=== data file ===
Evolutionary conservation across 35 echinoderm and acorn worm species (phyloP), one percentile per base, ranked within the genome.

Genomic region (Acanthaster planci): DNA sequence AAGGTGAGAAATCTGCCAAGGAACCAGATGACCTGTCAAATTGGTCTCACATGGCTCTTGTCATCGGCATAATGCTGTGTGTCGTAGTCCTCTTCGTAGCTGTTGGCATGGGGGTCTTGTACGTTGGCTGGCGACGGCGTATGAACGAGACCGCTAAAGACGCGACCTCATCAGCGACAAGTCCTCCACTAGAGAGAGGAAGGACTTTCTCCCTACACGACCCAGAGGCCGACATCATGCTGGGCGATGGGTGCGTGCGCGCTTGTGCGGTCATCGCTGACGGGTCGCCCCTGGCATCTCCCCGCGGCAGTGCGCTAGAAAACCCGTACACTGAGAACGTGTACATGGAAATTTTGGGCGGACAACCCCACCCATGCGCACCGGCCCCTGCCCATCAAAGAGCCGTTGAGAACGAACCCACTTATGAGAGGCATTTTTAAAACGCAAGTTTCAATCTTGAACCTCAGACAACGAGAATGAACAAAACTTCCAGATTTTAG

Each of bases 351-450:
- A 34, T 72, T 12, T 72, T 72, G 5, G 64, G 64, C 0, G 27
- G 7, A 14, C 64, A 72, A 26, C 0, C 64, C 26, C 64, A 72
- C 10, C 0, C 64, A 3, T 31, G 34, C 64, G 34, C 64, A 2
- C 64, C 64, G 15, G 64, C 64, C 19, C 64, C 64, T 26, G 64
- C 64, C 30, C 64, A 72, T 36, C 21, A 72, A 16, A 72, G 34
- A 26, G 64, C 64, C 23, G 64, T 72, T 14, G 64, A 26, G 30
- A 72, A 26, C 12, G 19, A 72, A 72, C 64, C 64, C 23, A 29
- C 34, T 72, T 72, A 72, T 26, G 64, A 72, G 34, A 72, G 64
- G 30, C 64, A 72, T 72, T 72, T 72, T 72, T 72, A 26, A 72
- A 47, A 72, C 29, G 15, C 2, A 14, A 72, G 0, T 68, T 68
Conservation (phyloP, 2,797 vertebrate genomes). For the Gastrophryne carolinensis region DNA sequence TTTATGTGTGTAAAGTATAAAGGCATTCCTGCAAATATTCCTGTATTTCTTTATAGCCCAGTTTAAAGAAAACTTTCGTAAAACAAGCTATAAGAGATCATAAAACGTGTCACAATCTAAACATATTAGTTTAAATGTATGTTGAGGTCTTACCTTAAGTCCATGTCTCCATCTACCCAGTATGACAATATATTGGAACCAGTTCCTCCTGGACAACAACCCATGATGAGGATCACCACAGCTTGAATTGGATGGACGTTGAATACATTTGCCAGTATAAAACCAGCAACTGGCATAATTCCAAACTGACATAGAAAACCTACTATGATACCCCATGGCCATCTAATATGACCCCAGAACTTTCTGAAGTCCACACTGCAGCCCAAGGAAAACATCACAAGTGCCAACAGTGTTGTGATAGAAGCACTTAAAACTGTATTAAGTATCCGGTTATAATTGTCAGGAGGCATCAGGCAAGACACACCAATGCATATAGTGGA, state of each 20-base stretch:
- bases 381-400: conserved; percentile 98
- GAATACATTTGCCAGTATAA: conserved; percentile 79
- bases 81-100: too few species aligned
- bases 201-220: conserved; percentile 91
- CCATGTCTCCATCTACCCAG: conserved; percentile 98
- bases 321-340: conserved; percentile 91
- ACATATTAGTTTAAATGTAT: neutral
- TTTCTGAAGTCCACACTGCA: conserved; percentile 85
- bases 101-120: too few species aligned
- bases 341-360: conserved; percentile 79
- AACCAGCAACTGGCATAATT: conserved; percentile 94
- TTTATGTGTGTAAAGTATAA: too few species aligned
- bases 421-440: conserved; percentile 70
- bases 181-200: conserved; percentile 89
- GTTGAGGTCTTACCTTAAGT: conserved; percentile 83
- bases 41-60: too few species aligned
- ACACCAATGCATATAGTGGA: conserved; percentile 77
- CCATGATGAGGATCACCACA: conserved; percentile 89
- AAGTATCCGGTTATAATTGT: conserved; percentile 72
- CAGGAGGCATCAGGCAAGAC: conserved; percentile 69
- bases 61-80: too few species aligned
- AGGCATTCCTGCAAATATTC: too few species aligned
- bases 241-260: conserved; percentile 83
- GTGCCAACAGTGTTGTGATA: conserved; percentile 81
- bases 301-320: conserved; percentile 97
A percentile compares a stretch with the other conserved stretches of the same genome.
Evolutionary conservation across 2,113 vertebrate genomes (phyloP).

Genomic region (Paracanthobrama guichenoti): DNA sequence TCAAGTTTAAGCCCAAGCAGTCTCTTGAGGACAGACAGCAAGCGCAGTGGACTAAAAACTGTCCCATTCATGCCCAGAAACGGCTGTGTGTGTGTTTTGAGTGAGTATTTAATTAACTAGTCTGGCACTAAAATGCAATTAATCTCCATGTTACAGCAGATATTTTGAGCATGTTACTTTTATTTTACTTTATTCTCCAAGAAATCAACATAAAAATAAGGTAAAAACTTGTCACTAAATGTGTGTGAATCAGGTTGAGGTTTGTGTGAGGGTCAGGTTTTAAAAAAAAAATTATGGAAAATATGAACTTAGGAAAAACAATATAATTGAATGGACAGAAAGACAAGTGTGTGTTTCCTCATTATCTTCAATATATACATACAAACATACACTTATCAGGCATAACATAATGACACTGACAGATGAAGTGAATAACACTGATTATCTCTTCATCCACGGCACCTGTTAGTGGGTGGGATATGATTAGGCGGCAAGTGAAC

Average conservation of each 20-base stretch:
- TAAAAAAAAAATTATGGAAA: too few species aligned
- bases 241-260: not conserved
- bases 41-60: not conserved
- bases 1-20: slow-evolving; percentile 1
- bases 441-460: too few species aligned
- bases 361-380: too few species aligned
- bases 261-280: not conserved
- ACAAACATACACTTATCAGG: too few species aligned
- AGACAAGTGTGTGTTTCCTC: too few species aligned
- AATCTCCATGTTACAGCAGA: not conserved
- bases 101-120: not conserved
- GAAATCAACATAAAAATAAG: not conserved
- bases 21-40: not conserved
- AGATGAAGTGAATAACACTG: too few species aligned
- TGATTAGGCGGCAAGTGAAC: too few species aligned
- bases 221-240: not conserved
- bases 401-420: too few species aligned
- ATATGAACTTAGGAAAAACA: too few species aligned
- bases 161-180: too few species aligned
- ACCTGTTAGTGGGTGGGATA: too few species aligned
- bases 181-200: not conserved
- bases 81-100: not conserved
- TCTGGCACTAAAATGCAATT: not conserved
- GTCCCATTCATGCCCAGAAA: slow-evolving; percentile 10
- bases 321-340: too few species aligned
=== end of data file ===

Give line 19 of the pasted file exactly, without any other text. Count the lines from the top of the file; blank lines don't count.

- CCATGTCTCCATCTACCCAG: conserved; percentile 98